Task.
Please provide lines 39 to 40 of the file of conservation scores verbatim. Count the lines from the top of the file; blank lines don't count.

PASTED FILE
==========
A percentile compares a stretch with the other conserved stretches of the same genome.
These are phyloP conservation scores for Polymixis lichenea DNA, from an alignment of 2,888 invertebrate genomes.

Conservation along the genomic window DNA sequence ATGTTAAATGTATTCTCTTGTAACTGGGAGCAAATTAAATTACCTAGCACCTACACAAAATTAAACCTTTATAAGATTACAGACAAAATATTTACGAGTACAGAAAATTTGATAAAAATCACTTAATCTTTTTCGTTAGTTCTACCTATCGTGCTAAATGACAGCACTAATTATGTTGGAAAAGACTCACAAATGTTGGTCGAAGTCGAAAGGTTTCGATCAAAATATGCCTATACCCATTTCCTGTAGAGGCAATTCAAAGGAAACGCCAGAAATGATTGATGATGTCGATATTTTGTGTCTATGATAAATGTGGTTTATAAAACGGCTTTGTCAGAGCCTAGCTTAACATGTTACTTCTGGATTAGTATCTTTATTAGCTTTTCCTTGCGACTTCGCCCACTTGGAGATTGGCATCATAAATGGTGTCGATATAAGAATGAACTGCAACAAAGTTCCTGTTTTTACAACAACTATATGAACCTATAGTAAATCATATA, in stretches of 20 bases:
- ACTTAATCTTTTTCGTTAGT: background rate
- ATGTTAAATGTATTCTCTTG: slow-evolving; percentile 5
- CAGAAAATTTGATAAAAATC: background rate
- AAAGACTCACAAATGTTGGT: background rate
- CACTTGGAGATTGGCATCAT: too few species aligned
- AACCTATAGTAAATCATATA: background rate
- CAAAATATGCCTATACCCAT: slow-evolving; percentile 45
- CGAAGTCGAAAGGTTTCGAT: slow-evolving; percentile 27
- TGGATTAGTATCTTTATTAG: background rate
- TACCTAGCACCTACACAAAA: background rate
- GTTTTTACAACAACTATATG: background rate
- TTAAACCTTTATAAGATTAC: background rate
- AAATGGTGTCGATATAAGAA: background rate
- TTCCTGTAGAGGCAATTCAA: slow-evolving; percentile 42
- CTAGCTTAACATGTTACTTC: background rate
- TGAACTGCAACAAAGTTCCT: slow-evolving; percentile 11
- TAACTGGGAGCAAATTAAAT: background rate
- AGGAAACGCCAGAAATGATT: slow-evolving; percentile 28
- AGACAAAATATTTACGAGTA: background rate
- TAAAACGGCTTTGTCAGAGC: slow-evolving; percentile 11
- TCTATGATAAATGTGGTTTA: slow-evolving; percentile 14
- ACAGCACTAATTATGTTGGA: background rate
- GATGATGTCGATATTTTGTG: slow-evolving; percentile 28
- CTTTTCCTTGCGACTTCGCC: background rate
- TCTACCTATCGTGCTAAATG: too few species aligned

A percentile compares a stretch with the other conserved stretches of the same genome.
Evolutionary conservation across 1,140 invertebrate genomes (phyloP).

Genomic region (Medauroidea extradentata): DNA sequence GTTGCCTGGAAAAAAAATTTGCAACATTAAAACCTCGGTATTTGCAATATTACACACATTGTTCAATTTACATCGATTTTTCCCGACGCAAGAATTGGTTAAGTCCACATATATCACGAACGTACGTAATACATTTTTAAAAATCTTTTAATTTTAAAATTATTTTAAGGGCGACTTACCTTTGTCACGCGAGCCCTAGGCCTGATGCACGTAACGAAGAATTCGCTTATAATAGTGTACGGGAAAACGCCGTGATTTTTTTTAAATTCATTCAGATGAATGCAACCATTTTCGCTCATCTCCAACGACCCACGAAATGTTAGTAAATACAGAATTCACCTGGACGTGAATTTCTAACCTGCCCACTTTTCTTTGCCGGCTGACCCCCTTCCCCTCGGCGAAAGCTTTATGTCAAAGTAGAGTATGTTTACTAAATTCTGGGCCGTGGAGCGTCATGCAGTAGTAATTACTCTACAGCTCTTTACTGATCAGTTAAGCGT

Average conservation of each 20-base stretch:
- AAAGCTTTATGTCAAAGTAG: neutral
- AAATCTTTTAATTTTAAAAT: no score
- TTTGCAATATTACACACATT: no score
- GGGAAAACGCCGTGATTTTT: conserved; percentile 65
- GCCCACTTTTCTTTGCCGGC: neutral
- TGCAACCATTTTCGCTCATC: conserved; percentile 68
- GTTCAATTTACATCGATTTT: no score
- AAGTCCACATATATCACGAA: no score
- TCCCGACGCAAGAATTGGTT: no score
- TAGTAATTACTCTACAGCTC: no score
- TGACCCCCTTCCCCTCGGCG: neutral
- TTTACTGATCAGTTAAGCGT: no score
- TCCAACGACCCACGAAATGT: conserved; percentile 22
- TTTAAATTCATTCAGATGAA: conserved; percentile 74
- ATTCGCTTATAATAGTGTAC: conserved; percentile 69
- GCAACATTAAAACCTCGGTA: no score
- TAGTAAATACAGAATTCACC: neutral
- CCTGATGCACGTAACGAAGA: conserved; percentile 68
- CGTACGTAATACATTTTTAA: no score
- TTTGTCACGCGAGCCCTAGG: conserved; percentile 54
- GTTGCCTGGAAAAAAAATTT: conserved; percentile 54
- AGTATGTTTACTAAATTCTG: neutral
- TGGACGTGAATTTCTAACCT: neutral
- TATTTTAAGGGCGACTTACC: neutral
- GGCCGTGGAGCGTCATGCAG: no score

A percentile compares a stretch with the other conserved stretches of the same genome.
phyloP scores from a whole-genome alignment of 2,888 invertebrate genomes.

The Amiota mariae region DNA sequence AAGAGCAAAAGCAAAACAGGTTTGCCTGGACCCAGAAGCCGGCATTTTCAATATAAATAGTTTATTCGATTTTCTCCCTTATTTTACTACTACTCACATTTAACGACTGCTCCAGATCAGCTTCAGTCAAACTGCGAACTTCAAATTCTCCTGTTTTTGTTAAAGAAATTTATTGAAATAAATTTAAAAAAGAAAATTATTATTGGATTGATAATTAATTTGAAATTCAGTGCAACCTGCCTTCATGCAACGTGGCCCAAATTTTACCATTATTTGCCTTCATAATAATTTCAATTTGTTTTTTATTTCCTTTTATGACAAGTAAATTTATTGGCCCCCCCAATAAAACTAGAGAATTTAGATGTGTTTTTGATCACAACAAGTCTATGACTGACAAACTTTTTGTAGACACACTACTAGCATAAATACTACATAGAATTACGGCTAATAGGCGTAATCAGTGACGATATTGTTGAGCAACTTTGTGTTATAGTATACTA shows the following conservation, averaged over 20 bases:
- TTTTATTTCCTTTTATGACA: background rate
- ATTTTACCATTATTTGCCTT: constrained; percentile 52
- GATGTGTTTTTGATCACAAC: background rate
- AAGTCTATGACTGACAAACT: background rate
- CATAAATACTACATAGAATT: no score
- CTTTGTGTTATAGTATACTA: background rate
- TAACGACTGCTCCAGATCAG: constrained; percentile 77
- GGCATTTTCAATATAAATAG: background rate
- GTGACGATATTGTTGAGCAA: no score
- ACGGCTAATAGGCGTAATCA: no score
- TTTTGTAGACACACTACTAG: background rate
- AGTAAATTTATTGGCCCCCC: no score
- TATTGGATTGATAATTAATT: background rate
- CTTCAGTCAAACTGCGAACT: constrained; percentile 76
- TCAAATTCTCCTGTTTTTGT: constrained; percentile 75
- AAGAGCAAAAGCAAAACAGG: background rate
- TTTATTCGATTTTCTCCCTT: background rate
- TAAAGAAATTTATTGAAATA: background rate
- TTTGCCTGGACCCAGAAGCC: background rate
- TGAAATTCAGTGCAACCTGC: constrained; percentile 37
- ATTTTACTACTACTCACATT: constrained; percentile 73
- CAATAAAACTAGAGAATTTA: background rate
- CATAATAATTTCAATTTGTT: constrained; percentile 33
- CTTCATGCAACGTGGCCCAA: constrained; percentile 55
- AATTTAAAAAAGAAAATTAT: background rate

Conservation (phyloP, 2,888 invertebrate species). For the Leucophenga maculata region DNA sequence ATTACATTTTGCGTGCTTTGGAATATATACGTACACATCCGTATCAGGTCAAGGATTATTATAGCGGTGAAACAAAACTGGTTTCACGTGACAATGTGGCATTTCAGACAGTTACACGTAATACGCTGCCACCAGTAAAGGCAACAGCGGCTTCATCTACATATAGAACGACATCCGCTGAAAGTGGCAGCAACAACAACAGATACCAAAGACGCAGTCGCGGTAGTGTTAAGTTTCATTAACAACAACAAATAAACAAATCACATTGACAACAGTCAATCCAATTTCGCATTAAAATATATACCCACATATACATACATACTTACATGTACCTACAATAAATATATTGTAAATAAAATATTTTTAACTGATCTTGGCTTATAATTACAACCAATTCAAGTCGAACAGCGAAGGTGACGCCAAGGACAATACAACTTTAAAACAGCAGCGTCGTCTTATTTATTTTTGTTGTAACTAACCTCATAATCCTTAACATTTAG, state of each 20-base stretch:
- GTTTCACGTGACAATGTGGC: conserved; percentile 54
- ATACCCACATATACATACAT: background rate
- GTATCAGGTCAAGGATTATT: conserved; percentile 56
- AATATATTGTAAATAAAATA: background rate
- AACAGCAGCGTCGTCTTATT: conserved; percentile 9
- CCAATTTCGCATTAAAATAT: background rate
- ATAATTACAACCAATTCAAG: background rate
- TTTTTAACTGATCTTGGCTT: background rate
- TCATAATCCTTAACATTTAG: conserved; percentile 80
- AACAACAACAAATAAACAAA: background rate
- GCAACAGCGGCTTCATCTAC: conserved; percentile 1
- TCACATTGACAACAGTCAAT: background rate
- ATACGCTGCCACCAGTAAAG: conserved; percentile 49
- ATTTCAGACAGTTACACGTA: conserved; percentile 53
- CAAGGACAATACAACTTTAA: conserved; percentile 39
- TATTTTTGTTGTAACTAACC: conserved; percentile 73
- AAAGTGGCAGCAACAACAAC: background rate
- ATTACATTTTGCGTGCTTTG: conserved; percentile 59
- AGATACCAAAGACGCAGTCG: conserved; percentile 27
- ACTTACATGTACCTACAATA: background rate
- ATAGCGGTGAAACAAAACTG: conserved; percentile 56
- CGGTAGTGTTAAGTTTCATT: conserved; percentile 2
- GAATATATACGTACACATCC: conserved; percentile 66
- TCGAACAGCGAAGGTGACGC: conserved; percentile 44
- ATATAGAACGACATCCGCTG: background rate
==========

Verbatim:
- GTTCAATTTACATCGATTTT: no score
- AAGTCCACATATATCACGAA: no score